Monday, December 03, 2018

ADHD: On Time, but Half an Hour Late

Sometimes you can do everything right and still get it all wrong.

Cheerful Reminder

It seems the only thing I can count on reliably is my ADHD tendency to embarrass myself. It’s even more reliable than death and taxes. I make plans. I execute them. Then they execute me.

My regular hairstylist is out on maternity leave, so I’ve been seeing a colleague of hers. She does a good job, and I am intensely thankful to get a professional cut on my schedule at the same location. She’s a nice girl and very courteous, too, which makes me want to return the favor by being on time.

You can probably guess where this is going.

Between ADHD, Tourette’s, and my daughter’s disabilities, many days I find myself 15–30 minutes behind schedule, racing across the valley to be as close to on time as possible, basically Douglas Standard Time. If you’re wondering why I’m so chronologically challenged, ADHD inspires last minute distractions that put me behind, Tourette’s is a neurological earthquake that goes off unexpectedly, and my daughter is a learning disabled teenager who does a great erupting volcano impression. Any of the three is enough to get me off track, but often I get the full hat trick.

This is why I had been making a concerted effort to not be late anymore to my appointments. Even if ADHD was at fault one day, or I began ticking and couldn’t drive, there is still a level of control that I have to manage the interruptions. In the case of the hairstylist, I prepared in advance. I was ready for the appointment long before I needed to leave. I planned no other errands to run. I had eaten a full meal, loaded with protein, an hour before I had to leave to prevent Tourette’s. I had even slept well. Being on time to my hair appointment was my main goal that afternoon. When the appointed time arrived, I was early, sitting in my spot eagerly awaiting my hirsute transformation.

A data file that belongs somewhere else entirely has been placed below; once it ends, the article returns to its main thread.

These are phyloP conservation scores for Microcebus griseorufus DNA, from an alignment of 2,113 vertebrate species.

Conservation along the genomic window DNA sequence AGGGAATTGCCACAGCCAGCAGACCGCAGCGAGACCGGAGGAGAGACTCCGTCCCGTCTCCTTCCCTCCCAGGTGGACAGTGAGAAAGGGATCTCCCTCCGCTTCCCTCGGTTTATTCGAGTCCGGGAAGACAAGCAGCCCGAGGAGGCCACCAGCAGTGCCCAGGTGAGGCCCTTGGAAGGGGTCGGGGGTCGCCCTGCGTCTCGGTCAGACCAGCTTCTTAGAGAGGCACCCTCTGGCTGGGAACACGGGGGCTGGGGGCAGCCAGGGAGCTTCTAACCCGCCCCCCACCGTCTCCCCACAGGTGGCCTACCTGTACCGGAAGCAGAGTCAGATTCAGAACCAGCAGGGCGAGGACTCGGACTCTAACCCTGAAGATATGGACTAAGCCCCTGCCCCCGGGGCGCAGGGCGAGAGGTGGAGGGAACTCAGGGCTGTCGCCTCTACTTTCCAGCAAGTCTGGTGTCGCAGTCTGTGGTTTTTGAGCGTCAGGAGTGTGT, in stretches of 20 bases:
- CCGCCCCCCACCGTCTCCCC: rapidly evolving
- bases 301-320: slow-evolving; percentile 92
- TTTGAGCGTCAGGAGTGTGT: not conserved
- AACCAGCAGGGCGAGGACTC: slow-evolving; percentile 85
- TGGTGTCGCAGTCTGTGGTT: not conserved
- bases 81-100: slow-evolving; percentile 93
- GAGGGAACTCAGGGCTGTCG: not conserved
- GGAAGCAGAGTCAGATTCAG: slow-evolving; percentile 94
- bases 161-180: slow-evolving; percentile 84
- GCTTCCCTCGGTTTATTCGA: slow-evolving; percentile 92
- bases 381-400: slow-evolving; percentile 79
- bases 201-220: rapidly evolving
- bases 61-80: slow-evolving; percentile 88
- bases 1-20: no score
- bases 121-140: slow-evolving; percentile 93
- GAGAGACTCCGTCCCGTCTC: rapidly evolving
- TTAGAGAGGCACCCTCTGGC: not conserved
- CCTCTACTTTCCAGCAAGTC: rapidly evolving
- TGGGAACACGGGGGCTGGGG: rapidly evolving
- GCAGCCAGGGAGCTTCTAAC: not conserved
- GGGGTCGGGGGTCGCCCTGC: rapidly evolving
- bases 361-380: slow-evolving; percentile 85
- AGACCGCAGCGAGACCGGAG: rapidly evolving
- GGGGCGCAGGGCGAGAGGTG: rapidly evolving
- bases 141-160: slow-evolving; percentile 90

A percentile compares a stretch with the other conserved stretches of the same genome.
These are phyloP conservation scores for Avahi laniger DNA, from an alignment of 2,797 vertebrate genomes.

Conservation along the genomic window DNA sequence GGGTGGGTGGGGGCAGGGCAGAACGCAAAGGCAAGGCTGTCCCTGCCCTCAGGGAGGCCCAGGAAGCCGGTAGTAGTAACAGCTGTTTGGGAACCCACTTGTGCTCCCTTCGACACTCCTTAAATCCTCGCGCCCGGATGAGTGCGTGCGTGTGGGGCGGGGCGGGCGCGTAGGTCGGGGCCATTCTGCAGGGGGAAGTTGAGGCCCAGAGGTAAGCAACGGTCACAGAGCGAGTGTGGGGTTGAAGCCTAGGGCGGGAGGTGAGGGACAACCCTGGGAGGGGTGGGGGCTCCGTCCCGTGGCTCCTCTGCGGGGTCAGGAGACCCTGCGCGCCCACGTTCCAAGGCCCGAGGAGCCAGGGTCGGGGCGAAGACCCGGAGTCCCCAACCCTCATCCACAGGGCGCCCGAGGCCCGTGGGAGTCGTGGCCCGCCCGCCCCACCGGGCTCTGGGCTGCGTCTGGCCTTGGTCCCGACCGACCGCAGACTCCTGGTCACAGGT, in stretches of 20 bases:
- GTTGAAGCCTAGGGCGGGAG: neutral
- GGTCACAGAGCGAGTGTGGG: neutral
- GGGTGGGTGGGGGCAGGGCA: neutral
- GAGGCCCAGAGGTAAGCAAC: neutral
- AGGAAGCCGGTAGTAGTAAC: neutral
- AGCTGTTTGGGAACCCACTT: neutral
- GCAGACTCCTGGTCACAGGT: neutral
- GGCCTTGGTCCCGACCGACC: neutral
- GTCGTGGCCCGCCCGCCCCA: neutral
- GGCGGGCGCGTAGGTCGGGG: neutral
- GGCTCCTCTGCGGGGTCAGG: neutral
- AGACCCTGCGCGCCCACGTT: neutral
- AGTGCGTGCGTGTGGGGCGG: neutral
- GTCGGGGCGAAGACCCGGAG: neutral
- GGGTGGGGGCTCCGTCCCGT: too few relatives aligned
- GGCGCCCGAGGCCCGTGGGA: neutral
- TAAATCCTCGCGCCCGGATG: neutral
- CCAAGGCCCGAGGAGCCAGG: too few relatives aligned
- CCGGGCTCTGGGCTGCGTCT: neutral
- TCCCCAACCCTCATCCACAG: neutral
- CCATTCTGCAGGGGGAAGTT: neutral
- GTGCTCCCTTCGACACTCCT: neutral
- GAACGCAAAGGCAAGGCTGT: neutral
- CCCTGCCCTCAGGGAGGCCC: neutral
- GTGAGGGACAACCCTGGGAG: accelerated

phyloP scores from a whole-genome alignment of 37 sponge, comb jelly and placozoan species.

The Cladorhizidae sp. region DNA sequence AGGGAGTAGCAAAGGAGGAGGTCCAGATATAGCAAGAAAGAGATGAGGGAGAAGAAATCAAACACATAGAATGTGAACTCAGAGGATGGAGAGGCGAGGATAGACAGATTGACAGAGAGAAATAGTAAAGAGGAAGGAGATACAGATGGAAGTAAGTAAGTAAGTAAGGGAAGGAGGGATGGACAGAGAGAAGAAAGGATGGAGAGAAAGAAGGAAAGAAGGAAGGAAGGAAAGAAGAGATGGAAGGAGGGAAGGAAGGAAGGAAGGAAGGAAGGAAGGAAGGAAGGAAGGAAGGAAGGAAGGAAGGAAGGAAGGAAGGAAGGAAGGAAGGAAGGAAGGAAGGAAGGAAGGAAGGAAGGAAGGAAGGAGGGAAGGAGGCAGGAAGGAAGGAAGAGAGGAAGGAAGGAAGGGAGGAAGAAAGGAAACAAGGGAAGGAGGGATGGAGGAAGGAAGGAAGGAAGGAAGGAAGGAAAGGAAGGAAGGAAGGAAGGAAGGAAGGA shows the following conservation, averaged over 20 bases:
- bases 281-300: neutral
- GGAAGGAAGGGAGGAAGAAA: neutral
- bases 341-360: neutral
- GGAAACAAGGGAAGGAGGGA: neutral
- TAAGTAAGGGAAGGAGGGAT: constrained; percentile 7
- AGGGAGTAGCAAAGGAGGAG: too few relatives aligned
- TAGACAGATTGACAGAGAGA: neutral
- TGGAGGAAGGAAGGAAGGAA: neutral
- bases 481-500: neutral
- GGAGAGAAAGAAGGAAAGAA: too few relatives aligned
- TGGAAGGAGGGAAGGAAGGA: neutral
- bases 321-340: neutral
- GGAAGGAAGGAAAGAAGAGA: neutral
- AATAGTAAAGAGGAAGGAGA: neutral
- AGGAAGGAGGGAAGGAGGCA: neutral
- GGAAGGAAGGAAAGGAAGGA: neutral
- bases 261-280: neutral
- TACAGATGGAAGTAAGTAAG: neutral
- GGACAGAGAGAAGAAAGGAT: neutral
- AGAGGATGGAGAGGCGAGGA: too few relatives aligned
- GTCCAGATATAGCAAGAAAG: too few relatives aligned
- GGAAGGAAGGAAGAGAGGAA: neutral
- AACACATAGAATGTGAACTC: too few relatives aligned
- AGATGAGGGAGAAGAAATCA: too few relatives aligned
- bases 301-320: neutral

You could have knocked me over with a hair clip when the stylist awkwardly informed me that my appointment had been scheduled thirty minutes earlier. I sat there stunned. Just moments before I had been congratulating myself for being punctual—maybe even a bit smugly. Oh, yes! I was the master of time, all right! Behold my timely splendor! Chronos himself stands in awe of my godlike punctuality!

How could this have happened‽ I was so careful. With my stylist standing there, I frantically checked my calendar. Yes, there it was. One o’clock. Not 12:30. Yet there I was, half an hour late. She sweetly asked me if I had received the reminder texts. Yes, yes! Of course! There they were. I often don’t pay much attention to them because they are redundant. I have everything written down in my calendar, but upon closer inspection, the reminder texts did indeed state my upcoming appointment was at 12:30. Although it’s possible the salon changed the time (since that’s happened before), I probably wrote it down wrong. Either way, I never verified the appointment time with the reminder. That made it solely my fault.

I left dejected and shaggy. I usually laugh off ADHD blunders because they are often jaw-dropping stupid in their scope, but this mistake hit me hard. Not only did I not get a great haircut, I embarrassed myself and inconvenienced her. It was my last appointment with her before my regular stylist returned. This was how the hairstylist was going to remember me.

I was depressed about it for days. When I realized I hadn’t paid her, as per their cancelation policy, I was mortified. My depression worsened.

What surprises me is that I’ve already learned this lesson before. Unfortunately, I didn’t learn it completely. I take the appointment reminder cards and verify my appointment entry when I get home. I remember to call to verify if I haven’t received a reminder call. But I never applied those coping strategies to text reminders, as if they are totally different because the reminder arrives on photons instead of paper. Clearly, I should have opened up the Calendar app and checked the date and time. As we said as children, “No duh…”